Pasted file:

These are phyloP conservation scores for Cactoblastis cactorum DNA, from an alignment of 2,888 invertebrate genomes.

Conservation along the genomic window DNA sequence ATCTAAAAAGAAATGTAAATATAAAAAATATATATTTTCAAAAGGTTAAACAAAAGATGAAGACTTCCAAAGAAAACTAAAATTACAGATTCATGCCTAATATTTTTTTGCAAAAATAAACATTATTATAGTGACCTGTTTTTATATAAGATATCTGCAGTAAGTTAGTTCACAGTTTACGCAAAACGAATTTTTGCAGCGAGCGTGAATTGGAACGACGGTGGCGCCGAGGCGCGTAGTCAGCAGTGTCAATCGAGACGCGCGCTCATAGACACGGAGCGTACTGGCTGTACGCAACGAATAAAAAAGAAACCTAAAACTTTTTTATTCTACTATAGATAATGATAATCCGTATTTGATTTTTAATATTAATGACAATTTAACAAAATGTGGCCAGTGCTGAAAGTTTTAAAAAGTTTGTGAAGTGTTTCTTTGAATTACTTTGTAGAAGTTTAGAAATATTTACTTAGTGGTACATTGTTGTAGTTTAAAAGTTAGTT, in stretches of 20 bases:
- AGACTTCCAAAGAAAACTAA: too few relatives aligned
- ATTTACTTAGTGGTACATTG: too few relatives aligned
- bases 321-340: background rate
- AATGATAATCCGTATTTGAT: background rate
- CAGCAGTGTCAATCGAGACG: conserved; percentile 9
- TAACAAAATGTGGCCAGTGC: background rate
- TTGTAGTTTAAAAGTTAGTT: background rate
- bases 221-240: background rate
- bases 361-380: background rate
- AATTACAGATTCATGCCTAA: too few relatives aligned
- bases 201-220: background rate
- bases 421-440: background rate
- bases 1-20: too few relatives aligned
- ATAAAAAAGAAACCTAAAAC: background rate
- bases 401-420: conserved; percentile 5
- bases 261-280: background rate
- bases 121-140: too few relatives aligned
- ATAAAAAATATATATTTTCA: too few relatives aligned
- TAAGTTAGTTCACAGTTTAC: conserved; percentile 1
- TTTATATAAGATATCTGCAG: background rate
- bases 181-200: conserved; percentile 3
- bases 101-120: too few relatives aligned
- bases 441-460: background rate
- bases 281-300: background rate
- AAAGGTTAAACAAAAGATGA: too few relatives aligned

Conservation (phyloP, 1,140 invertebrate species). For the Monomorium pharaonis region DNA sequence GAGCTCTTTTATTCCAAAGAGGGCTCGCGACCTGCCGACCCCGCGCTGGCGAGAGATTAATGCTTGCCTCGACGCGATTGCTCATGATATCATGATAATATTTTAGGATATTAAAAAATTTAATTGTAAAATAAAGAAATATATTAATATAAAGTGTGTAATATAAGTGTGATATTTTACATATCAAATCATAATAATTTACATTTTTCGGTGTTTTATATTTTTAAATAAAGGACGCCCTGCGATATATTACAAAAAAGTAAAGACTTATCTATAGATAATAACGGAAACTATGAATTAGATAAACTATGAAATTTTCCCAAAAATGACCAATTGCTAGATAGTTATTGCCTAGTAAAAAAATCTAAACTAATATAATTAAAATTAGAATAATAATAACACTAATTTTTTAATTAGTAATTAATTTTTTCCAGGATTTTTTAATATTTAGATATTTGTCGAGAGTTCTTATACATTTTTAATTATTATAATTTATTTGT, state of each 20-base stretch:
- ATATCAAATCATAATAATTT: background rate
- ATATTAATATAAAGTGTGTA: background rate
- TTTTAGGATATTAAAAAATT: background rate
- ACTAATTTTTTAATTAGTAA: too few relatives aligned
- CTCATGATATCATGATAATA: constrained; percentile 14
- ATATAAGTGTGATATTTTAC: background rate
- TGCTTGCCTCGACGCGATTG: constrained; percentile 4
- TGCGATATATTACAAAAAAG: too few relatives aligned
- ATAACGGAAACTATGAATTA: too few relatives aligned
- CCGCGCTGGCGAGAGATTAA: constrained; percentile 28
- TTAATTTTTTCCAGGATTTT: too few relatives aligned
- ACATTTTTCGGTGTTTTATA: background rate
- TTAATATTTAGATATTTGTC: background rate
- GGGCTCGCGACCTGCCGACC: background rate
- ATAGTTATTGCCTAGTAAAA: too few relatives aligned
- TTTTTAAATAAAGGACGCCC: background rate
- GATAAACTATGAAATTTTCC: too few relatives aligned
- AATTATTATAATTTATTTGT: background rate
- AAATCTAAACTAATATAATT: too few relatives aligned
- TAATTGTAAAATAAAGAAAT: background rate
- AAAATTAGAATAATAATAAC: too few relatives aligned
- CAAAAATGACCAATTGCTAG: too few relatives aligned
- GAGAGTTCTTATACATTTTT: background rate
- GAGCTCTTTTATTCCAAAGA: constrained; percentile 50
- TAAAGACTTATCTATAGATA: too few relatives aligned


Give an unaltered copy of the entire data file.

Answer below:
These are phyloP conservation scores for Cactoblastis cactorum DNA, from an alignment of 2,888 invertebrate genomes.

Conservation along the genomic window DNA sequence ATCTAAAAAGAAATGTAAATATAAAAAATATATATTTTCAAAAGGTTAAACAAAAGATGAAGACTTCCAAAGAAAACTAAAATTACAGATTCATGCCTAATATTTTTTTGCAAAAATAAACATTATTATAGTGACCTGTTTTTATATAAGATATCTGCAGTAAGTTAGTTCACAGTTTACGCAAAACGAATTTTTGCAGCGAGCGTGAATTGGAACGACGGTGGCGCCGAGGCGCGTAGTCAGCAGTGTCAATCGAGACGCGCGCTCATAGACACGGAGCGTACTGGCTGTACGCAACGAATAAAAAAGAAACCTAAAACTTTTTTATTCTACTATAGATAATGATAATCCGTATTTGATTTTTAATATTAATGACAATTTAACAAAATGTGGCCAGTGCTGAAAGTTTTAAAAAGTTTGTGAAGTGTTTCTTTGAATTACTTTGTAGAAGTTTAGAAATATTTACTTAGTGGTACATTGTTGTAGTTTAAAAGTTAGTT, in stretches of 20 bases:
- AGACTTCCAAAGAAAACTAA: too few relatives aligned
- ATTTACTTAGTGGTACATTG: too few relatives aligned
- bases 321-340: background rate
- AATGATAATCCGTATTTGAT: background rate
- CAGCAGTGTCAATCGAGACG: conserved; percentile 9
- TAACAAAATGTGGCCAGTGC: background rate
- TTGTAGTTTAAAAGTTAGTT: background rate
- bases 221-240: background rate
- bases 361-380: background rate
- AATTACAGATTCATGCCTAA: too few relatives aligned
- bases 201-220: background rate
- bases 421-440: background rate
- bases 1-20: too few relatives aligned
- ATAAAAAAGAAACCTAAAAC: background rate
- bases 401-420: conserved; percentile 5
- bases 261-280: background rate
- bases 121-140: too few relatives aligned
- ATAAAAAATATATATTTTCA: too few relatives aligned
- TAAGTTAGTTCACAGTTTAC: conserved; percentile 1
- TTTATATAAGATATCTGCAG: background rate
- bases 181-200: conserved; percentile 3
- bases 101-120: too few relatives aligned
- bases 441-460: background rate
- bases 281-300: background rate
- AAAGGTTAAACAAAAGATGA: too few relatives aligned

Conservation (phyloP, 1,140 invertebrate species). For the Monomorium pharaonis region DNA sequence GAGCTCTTTTATTCCAAAGAGGGCTCGCGACCTGCCGACCCCGCGCTGGCGAGAGATTAATGCTTGCCTCGACGCGATTGCTCATGATATCATGATAATATTTTAGGATATTAAAAAATTTAATTGTAAAATAAAGAAATATATTAATATAAAGTGTGTAATATAAGTGTGATATTTTACATATCAAATCATAATAATTTACATTTTTCGGTGTTTTATATTTTTAAATAAAGGACGCCCTGCGATATATTACAAAAAAGTAAAGACTTATCTATAGATAATAACGGAAACTATGAATTAGATAAACTATGAAATTTTCCCAAAAATGACCAATTGCTAGATAGTTATTGCCTAGTAAAAAAATCTAAACTAATATAATTAAAATTAGAATAATAATAACACTAATTTTTTAATTAGTAATTAATTTTTTCCAGGATTTTTTAATATTTAGATATTTGTCGAGAGTTCTTATACATTTTTAATTATTATAATTTATTTGT, state of each 20-base stretch:
- ATATCAAATCATAATAATTT: background rate
- ATATTAATATAAAGTGTGTA: background rate
- TTTTAGGATATTAAAAAATT: background rate
- ACTAATTTTTTAATTAGTAA: too few relatives aligned
- CTCATGATATCATGATAATA: constrained; percentile 14
- ATATAAGTGTGATATTTTAC: background rate
- TGCTTGCCTCGACGCGATTG: constrained; percentile 4
- TGCGATATATTACAAAAAAG: too few relatives aligned
- ATAACGGAAACTATGAATTA: too few relatives aligned
- CCGCGCTGGCGAGAGATTAA: constrained; percentile 28
- TTAATTTTTTCCAGGATTTT: too few relatives aligned
- ACATTTTTCGGTGTTTTATA: background rate
- TTAATATTTAGATATTTGTC: background rate
- GGGCTCGCGACCTGCCGACC: background rate
- ATAGTTATTGCCTAGTAAAA: too few relatives aligned
- TTTTTAAATAAAGGACGCCC: background rate
- GATAAACTATGAAATTTTCC: too few relatives aligned
- AATTATTATAATTTATTTGT: background rate
- AAATCTAAACTAATATAATT: too few relatives aligned
- TAATTGTAAAATAAAGAAAT: background rate
- AAAATTAGAATAATAATAAC: too few relatives aligned
- CAAAAATGACCAATTGCTAG: too few relatives aligned
- GAGAGTTCTTATACATTTTT: background rate
- GAGCTCTTTTATTCCAAAGA: constrained; percentile 50
- TAAAGACTTATCTATAGATA: too few relatives aligned